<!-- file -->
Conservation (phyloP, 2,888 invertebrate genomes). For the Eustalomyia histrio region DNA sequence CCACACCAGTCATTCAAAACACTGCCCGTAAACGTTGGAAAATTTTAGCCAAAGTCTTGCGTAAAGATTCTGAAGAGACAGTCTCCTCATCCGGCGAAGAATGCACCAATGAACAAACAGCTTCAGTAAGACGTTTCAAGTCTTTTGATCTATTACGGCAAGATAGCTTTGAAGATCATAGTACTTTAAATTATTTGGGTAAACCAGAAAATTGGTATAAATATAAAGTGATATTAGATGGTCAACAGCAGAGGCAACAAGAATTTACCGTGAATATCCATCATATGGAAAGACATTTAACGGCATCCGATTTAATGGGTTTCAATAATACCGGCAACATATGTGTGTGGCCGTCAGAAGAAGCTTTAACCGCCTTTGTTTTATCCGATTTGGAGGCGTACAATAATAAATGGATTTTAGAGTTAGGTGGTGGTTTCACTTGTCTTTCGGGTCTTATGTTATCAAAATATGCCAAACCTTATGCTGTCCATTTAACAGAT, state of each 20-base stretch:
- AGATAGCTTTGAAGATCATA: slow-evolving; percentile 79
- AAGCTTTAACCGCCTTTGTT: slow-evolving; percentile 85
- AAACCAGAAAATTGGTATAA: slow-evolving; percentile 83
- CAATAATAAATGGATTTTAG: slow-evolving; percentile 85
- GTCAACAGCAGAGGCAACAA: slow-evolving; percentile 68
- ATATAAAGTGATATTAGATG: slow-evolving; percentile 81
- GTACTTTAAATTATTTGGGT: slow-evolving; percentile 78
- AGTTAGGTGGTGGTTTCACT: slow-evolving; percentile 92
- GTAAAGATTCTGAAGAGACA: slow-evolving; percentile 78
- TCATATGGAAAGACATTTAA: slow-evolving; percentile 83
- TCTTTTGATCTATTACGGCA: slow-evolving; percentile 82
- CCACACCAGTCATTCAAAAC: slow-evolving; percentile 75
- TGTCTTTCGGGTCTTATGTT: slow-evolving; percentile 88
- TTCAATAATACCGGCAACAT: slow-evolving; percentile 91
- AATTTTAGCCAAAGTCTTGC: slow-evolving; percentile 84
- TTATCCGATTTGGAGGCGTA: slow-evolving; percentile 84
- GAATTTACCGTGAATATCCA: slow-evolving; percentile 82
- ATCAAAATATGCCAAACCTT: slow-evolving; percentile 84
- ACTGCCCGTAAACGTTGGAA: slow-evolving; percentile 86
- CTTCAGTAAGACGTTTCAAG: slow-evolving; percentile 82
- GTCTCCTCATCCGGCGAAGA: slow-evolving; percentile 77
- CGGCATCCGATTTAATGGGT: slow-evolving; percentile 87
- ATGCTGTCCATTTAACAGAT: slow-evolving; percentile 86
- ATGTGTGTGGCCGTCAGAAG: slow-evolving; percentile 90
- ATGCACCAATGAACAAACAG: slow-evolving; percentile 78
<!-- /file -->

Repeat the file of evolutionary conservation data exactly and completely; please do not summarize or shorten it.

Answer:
Conservation (phyloP, 2,888 invertebrate genomes). For the Eustalomyia histrio region DNA sequence CCACACCAGTCATTCAAAACACTGCCCGTAAACGTTGGAAAATTTTAGCCAAAGTCTTGCGTAAAGATTCTGAAGAGACAGTCTCCTCATCCGGCGAAGAATGCACCAATGAACAAACAGCTTCAGTAAGACGTTTCAAGTCTTTTGATCTATTACGGCAAGATAGCTTTGAAGATCATAGTACTTTAAATTATTTGGGTAAACCAGAAAATTGGTATAAATATAAAGTGATATTAGATGGTCAACAGCAGAGGCAACAAGAATTTACCGTGAATATCCATCATATGGAAAGACATTTAACGGCATCCGATTTAATGGGTTTCAATAATACCGGCAACATATGTGTGTGGCCGTCAGAAGAAGCTTTAACCGCCTTTGTTTTATCCGATTTGGAGGCGTACAATAATAAATGGATTTTAGAGTTAGGTGGTGGTTTCACTTGTCTTTCGGGTCTTATGTTATCAAAATATGCCAAACCTTATGCTGTCCATTTAACAGAT, state of each 20-base stretch:
- AGATAGCTTTGAAGATCATA: slow-evolving; percentile 79
- AAGCTTTAACCGCCTTTGTT: slow-evolving; percentile 85
- AAACCAGAAAATTGGTATAA: slow-evolving; percentile 83
- CAATAATAAATGGATTTTAG: slow-evolving; percentile 85
- GTCAACAGCAGAGGCAACAA: slow-evolving; percentile 68
- ATATAAAGTGATATTAGATG: slow-evolving; percentile 81
- GTACTTTAAATTATTTGGGT: slow-evolving; percentile 78
- AGTTAGGTGGTGGTTTCACT: slow-evolving; percentile 92
- GTAAAGATTCTGAAGAGACA: slow-evolving; percentile 78
- TCATATGGAAAGACATTTAA: slow-evolving; percentile 83
- TCTTTTGATCTATTACGGCA: slow-evolving; percentile 82
- CCACACCAGTCATTCAAAAC: slow-evolving; percentile 75
- TGTCTTTCGGGTCTTATGTT: slow-evolving; percentile 88
- TTCAATAATACCGGCAACAT: slow-evolving; percentile 91
- AATTTTAGCCAAAGTCTTGC: slow-evolving; percentile 84
- TTATCCGATTTGGAGGCGTA: slow-evolving; percentile 84
- GAATTTACCGTGAATATCCA: slow-evolving; percentile 82
- ATCAAAATATGCCAAACCTT: slow-evolving; percentile 84
- ACTGCCCGTAAACGTTGGAA: slow-evolving; percentile 86
- CTTCAGTAAGACGTTTCAAG: slow-evolving; percentile 82
- GTCTCCTCATCCGGCGAAGA: slow-evolving; percentile 77
- CGGCATCCGATTTAATGGGT: slow-evolving; percentile 87
- ATGCTGTCCATTTAACAGAT: slow-evolving; percentile 86
- ATGTGTGTGGCCGTCAGAAG: slow-evolving; percentile 90
- ATGCACCAATGAACAAACAG: slow-evolving; percentile 78